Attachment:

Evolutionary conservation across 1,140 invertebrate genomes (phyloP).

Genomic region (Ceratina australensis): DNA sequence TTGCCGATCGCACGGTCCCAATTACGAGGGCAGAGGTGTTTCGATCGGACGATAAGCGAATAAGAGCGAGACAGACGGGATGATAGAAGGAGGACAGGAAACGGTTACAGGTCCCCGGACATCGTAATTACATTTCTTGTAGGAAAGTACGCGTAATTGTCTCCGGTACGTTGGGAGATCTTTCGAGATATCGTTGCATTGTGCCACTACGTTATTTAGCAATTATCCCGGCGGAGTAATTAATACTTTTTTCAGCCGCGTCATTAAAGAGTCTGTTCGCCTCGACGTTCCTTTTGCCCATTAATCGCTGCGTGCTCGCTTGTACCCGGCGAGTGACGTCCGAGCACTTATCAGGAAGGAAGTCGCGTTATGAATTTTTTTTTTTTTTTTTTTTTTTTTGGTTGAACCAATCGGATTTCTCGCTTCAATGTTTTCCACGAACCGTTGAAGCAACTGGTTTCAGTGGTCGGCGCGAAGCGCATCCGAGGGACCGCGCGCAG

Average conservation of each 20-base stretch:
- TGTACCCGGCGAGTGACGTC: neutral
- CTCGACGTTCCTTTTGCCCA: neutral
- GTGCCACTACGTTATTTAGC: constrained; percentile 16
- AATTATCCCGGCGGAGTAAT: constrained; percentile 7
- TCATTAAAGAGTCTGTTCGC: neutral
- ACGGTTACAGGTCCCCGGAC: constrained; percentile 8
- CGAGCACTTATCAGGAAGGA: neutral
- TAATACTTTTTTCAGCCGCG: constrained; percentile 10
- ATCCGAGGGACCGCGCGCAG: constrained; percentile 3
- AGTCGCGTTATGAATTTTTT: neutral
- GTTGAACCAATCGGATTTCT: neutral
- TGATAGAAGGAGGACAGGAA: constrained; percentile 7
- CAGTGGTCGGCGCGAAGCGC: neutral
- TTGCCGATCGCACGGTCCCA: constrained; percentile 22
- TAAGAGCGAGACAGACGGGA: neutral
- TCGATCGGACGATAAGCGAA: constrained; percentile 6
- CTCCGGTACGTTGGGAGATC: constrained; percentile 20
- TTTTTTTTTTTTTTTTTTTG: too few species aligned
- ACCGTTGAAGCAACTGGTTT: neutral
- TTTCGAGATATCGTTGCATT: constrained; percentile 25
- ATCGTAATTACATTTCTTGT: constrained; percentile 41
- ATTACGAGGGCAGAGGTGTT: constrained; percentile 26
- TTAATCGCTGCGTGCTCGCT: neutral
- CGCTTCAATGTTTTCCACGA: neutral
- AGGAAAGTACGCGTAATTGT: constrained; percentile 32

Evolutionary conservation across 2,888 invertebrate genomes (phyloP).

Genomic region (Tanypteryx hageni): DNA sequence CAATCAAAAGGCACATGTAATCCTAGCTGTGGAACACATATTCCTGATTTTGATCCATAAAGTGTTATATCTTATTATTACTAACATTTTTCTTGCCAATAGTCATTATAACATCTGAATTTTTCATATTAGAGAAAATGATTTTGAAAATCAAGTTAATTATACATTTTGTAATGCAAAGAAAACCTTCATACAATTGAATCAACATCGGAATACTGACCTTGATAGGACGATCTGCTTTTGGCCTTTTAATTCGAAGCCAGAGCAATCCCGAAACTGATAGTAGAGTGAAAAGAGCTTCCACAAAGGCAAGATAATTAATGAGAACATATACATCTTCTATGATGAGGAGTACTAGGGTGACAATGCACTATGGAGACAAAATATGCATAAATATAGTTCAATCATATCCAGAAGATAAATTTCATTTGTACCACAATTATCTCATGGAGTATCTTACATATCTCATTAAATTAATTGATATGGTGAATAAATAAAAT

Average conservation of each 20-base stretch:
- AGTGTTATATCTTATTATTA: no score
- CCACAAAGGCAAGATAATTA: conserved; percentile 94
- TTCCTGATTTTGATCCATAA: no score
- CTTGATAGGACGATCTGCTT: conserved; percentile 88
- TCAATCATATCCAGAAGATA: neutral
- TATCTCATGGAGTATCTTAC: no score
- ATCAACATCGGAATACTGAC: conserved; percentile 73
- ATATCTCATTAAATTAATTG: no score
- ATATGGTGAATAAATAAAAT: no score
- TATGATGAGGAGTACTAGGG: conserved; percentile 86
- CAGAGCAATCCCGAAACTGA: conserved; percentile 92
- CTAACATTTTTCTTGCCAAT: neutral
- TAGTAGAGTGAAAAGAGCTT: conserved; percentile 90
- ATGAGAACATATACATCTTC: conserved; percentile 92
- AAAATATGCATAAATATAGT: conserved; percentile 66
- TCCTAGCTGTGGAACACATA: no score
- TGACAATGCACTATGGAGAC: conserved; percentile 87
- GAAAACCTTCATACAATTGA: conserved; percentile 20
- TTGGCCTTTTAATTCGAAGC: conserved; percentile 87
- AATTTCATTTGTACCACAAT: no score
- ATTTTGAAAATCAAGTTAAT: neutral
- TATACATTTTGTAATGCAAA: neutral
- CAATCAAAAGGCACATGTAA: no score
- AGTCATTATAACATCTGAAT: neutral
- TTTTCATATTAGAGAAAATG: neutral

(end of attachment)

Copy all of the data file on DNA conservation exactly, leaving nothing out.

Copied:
Evolutionary conservation across 1,140 invertebrate genomes (phyloP).

Genomic region (Ceratina australensis): DNA sequence TTGCCGATCGCACGGTCCCAATTACGAGGGCAGAGGTGTTTCGATCGGACGATAAGCGAATAAGAGCGAGACAGACGGGATGATAGAAGGAGGACAGGAAACGGTTACAGGTCCCCGGACATCGTAATTACATTTCTTGTAGGAAAGTACGCGTAATTGTCTCCGGTACGTTGGGAGATCTTTCGAGATATCGTTGCATTGTGCCACTACGTTATTTAGCAATTATCCCGGCGGAGTAATTAATACTTTTTTCAGCCGCGTCATTAAAGAGTCTGTTCGCCTCGACGTTCCTTTTGCCCATTAATCGCTGCGTGCTCGCTTGTACCCGGCGAGTGACGTCCGAGCACTTATCAGGAAGGAAGTCGCGTTATGAATTTTTTTTTTTTTTTTTTTTTTTTTGGTTGAACCAATCGGATTTCTCGCTTCAATGTTTTCCACGAACCGTTGAAGCAACTGGTTTCAGTGGTCGGCGCGAAGCGCATCCGAGGGACCGCGCGCAG

Average conservation of each 20-base stretch:
- TGTACCCGGCGAGTGACGTC: neutral
- CTCGACGTTCCTTTTGCCCA: neutral
- GTGCCACTACGTTATTTAGC: constrained; percentile 16
- AATTATCCCGGCGGAGTAAT: constrained; percentile 7
- TCATTAAAGAGTCTGTTCGC: neutral
- ACGGTTACAGGTCCCCGGAC: constrained; percentile 8
- CGAGCACTTATCAGGAAGGA: neutral
- TAATACTTTTTTCAGCCGCG: constrained; percentile 10
- ATCCGAGGGACCGCGCGCAG: constrained; percentile 3
- AGTCGCGTTATGAATTTTTT: neutral
- GTTGAACCAATCGGATTTCT: neutral
- TGATAGAAGGAGGACAGGAA: constrained; percentile 7
- CAGTGGTCGGCGCGAAGCGC: neutral
- TTGCCGATCGCACGGTCCCA: constrained; percentile 22
- TAAGAGCGAGACAGACGGGA: neutral
- TCGATCGGACGATAAGCGAA: constrained; percentile 6
- CTCCGGTACGTTGGGAGATC: constrained; percentile 20
- TTTTTTTTTTTTTTTTTTTG: too few species aligned
- ACCGTTGAAGCAACTGGTTT: neutral
- TTTCGAGATATCGTTGCATT: constrained; percentile 25
- ATCGTAATTACATTTCTTGT: constrained; percentile 41
- ATTACGAGGGCAGAGGTGTT: constrained; percentile 26
- TTAATCGCTGCGTGCTCGCT: neutral
- CGCTTCAATGTTTTCCACGA: neutral
- AGGAAAGTACGCGTAATTGT: constrained; percentile 32

Evolutionary conservation across 2,888 invertebrate genomes (phyloP).

Genomic region (Tanypteryx hageni): DNA sequence CAATCAAAAGGCACATGTAATCCTAGCTGTGGAACACATATTCCTGATTTTGATCCATAAAGTGTTATATCTTATTATTACTAACATTTTTCTTGCCAATAGTCATTATAACATCTGAATTTTTCATATTAGAGAAAATGATTTTGAAAATCAAGTTAATTATACATTTTGTAATGCAAAGAAAACCTTCATACAATTGAATCAACATCGGAATACTGACCTTGATAGGACGATCTGCTTTTGGCCTTTTAATTCGAAGCCAGAGCAATCCCGAAACTGATAGTAGAGTGAAAAGAGCTTCCACAAAGGCAAGATAATTAATGAGAACATATACATCTTCTATGATGAGGAGTACTAGGGTGACAATGCACTATGGAGACAAAATATGCATAAATATAGTTCAATCATATCCAGAAGATAAATTTCATTTGTACCACAATTATCTCATGGAGTATCTTACATATCTCATTAAATTAATTGATATGGTGAATAAATAAAAT

Average conservation of each 20-base stretch:
- AGTGTTATATCTTATTATTA: no score
- CCACAAAGGCAAGATAATTA: conserved; percentile 94
- TTCCTGATTTTGATCCATAA: no score
- CTTGATAGGACGATCTGCTT: conserved; percentile 88
- TCAATCATATCCAGAAGATA: neutral
- TATCTCATGGAGTATCTTAC: no score
- ATCAACATCGGAATACTGAC: conserved; percentile 73
- ATATCTCATTAAATTAATTG: no score
- ATATGGTGAATAAATAAAAT: no score
- TATGATGAGGAGTACTAGGG: conserved; percentile 86
- CAGAGCAATCCCGAAACTGA: conserved; percentile 92
- CTAACATTTTTCTTGCCAAT: neutral
- TAGTAGAGTGAAAAGAGCTT: conserved; percentile 90
- ATGAGAACATATACATCTTC: conserved; percentile 92
- AAAATATGCATAAATATAGT: conserved; percentile 66
- TCCTAGCTGTGGAACACATA: no score
- TGACAATGCACTATGGAGAC: conserved; percentile 87
- GAAAACCTTCATACAATTGA: conserved; percentile 20
- TTGGCCTTTTAATTCGAAGC: conserved; percentile 87
- AATTTCATTTGTACCACAAT: no score
- ATTTTGAAAATCAAGTTAAT: neutral
- TATACATTTTGTAATGCAAA: neutral
- CAATCAAAAGGCACATGTAA: no score
- AGTCATTATAACATCTGAAT: neutral
- TTTTCATATTAGAGAAAATG: neutral